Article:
lower cost are better than silicon. Entry to the BIPV market requires partnering with existing BIPV suppliers or producers of other building elements, such as curtain wall manufacturers. Together with our manufacturing and marketing partners, we will supply solar panels in accordance with the architects’ dream of color, shape, form and transparency that enhance a building’s appearance rather than detracting from it.
Q: Do you feel that solar energy could someday replace coal/gas and nuclear power as the main source for large scale energy manufacturing or will it continue to be just a relatively minor addition to these more powerful energy sources?
A: Prices of solar modules and balance of plant will continue to drop so it is likely that an increasing fraction of coal/gas/nuclear systems will be replaced by PV. However, solar power is intermittent or limited on cloudy days and provides no power at all at night. Therefore, most power must still be supplied by conventional sources. The balance will further shift in favor of solar once low cost, large scale energy storage technologies (e.g. in batteries) are deployed, but this will take time.
Q: Let’s look at a real life example – a typical home in Israel consume about 500 kWh per month which cost about 13 cents (or $65 per month). How much will it cost to buy a solar system based on your technology that will produce the same amount of power (again let’s assume optimal sunny conditions) and how large will this solar array be? (if you like feel free to compare this with a current generation silicon based solar panel system).
A: For an optimally oriented array of panels in Israel, each kW of panels will produce 2,000 kW-hours of electricity per year. 6000 KW-hr of annual electricity consumption means that 3 kW of panels are required. Assuming that we achieve in Israel a supply chain of parts and installation that has matured like in Europe, then an installed cost of $2.5 per watt will be possible. That is $7,500 for an installed 3 kW solar system. Once fully developed within the next few years, the 3GSolar DSC modules will reach 14% efficiency. This means that the total area of panels in the 3 kW array will be around 22 square meters.
Q: Where do you stand right now in terms of development?
A: 3GSolar is developing its first solar products for the BIPV (Building Integrated Photovoltaics) and consumer markets. This includes solar cells printed on glass and printed on plastic film. We will complete the development phase next year and will then assemble a pilot manufacturing line. The pilot line allows us to scale up production processes for transition to full scale manufacturing while also supplying first orders to customers.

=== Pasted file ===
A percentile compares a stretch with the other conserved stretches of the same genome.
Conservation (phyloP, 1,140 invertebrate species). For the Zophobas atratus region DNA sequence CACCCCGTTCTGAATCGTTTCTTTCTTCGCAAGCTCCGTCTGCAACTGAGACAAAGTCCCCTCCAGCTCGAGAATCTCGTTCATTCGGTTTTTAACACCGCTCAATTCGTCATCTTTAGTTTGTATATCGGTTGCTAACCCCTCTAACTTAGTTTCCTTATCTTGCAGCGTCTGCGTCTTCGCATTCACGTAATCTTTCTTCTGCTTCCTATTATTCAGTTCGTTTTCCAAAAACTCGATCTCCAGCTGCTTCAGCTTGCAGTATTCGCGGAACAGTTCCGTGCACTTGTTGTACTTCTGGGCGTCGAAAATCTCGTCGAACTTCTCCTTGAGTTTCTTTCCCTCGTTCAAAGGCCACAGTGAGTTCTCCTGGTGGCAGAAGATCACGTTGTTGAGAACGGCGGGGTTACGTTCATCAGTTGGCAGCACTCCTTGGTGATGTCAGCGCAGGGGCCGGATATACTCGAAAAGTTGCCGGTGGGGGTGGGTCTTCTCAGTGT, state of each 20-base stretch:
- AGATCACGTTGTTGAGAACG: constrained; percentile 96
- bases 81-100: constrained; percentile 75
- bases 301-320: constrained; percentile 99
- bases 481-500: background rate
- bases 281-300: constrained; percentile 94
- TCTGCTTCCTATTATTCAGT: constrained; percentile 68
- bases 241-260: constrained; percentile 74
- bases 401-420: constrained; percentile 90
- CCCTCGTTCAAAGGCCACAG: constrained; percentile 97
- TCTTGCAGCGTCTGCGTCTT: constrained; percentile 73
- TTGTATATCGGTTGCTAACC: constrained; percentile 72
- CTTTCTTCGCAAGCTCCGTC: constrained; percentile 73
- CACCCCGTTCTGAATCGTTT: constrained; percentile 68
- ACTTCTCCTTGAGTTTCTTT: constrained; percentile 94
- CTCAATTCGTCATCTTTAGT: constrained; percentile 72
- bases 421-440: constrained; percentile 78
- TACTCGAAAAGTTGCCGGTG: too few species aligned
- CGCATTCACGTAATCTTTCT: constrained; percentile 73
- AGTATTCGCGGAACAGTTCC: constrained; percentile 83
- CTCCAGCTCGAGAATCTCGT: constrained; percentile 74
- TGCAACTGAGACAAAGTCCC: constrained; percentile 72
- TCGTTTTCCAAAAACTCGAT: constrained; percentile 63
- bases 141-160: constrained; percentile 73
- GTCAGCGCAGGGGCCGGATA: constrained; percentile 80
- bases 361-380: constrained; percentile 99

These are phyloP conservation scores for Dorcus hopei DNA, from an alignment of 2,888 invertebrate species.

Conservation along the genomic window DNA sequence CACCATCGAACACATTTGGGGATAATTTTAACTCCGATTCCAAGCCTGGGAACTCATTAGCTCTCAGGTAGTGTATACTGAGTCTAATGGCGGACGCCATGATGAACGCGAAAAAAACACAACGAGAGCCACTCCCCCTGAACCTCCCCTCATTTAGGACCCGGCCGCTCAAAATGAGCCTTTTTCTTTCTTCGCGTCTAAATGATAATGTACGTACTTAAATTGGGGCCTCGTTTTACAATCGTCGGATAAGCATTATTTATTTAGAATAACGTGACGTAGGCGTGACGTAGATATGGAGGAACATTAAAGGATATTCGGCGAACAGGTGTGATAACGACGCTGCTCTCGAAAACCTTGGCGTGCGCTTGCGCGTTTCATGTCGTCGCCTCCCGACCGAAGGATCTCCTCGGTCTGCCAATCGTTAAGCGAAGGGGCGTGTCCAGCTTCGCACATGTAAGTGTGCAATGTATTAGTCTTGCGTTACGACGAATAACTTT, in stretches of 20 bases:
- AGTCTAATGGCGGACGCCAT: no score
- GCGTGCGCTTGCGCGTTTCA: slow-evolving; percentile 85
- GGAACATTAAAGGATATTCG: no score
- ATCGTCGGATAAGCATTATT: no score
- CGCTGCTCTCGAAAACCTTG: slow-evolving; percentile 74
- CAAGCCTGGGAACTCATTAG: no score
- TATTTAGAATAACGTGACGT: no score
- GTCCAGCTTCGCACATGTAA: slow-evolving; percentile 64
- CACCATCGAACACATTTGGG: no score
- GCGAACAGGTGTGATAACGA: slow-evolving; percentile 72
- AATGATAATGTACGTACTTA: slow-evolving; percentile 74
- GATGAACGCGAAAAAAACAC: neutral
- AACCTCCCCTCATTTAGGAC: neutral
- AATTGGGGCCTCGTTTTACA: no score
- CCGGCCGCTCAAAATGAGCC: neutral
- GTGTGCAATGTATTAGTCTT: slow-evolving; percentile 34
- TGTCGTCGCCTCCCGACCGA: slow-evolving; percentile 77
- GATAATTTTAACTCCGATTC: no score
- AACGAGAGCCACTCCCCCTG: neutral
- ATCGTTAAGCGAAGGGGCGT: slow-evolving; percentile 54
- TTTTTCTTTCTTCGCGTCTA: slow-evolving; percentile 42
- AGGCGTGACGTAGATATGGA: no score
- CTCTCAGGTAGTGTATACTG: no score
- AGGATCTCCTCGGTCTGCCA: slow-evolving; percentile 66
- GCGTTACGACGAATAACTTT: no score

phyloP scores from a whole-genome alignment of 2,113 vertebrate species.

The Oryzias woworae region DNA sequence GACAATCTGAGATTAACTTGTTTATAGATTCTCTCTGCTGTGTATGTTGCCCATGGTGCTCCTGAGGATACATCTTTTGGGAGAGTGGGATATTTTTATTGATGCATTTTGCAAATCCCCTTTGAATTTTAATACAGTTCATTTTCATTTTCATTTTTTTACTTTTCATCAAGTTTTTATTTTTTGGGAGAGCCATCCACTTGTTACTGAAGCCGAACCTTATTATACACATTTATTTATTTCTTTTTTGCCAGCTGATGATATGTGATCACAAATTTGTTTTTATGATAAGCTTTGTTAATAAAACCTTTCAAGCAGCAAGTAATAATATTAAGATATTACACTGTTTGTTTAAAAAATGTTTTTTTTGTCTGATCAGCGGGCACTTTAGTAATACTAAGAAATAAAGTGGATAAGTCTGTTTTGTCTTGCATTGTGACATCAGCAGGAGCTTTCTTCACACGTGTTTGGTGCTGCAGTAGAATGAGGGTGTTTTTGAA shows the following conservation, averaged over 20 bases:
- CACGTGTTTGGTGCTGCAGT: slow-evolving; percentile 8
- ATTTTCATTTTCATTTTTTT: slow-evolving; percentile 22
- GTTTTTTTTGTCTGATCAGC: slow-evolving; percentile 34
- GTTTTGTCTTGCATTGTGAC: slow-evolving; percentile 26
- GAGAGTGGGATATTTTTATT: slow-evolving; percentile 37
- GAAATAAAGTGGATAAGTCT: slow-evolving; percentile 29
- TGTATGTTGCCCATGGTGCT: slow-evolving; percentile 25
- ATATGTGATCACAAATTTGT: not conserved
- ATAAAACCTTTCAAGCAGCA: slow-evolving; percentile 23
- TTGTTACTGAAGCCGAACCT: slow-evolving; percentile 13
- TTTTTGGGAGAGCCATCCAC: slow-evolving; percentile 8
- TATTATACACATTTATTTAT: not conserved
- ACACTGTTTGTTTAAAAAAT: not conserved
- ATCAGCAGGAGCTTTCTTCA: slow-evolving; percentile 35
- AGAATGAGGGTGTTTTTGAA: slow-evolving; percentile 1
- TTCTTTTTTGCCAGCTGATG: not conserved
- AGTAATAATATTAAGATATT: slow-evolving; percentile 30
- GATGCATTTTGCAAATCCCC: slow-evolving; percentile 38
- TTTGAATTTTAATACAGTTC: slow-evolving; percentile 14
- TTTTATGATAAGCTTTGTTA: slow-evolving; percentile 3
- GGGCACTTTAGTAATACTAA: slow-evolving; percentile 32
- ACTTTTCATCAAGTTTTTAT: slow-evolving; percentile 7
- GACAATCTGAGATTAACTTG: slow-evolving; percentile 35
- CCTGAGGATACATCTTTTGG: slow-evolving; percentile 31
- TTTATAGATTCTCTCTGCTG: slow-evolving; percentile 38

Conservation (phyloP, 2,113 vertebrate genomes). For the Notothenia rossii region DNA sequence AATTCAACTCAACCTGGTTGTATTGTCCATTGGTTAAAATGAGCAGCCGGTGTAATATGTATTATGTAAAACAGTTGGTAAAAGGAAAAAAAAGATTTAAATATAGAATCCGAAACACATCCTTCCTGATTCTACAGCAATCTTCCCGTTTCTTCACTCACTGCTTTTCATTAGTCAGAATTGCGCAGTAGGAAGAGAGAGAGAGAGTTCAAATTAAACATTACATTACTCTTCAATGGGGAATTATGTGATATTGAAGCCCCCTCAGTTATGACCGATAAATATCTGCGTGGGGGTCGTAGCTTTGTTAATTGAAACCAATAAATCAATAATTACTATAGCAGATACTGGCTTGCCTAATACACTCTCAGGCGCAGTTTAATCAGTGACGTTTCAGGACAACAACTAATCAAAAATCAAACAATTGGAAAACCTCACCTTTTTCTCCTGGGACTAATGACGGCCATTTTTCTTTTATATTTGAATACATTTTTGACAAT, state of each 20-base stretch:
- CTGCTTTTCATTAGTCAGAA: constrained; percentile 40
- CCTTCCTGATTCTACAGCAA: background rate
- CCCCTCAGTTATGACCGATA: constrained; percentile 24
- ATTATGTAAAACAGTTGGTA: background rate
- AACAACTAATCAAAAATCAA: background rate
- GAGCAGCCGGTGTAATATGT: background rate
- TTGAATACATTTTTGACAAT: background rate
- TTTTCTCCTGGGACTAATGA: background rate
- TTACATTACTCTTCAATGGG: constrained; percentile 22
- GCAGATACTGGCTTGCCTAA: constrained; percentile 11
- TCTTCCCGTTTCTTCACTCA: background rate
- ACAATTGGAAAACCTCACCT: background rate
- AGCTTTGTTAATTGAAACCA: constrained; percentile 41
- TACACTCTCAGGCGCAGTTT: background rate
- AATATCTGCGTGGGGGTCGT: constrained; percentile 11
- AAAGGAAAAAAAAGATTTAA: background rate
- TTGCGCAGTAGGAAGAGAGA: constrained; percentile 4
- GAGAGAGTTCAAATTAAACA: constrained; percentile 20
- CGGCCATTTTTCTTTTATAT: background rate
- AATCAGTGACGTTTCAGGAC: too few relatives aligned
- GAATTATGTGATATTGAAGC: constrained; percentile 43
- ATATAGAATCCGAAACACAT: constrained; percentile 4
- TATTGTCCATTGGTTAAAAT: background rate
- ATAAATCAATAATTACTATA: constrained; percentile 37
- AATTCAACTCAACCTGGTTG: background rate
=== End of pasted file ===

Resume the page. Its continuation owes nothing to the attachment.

Q: What are your plans for the next 5 years or so and where do you think the solar cell industry is heading globally?
A: Annual global solar installations will continue to grow rapidly during the next five years. However, production capacity has grown even faster putting the solar industry into crisis despite the growth. It will take a few years for the solar industry to rebalance. We expect that the market in five years will be more than double of what it is today and that the industry will have returned to good profitability.
During the next five years, 3GSolar has two goals. The first is to begin sales to markets where other solar technologies have limited performance so we are exploiting the advantages of the DSC. 3GSolar replaces visually unattractive silicon modules with the architects’ dream of color, shape, form and transparency that enhance a building’s appearance rather than detracting from it. For consumer markets of low-power electronics, 3GSolar offers miniature modules that function with high efficiency even under room fluorescent light, so these consumer devices will never need battery replacement. 3GSolar DSC can produce up to ten times the power output of silicon cells under room lighting.
The second goal within the next five years is achieving production costs significantly below silicon and to sell modules into unsubsidized grid-connected markets. This is possible due to the low equipment cost of the DSC printing line, the low cost of materials and low energy requirements to produce the cells. At the end of the coming five years, 3GSolar will offer product that is both higher performance than other solar technologies in many applications, and lower cost without any need for subsidies.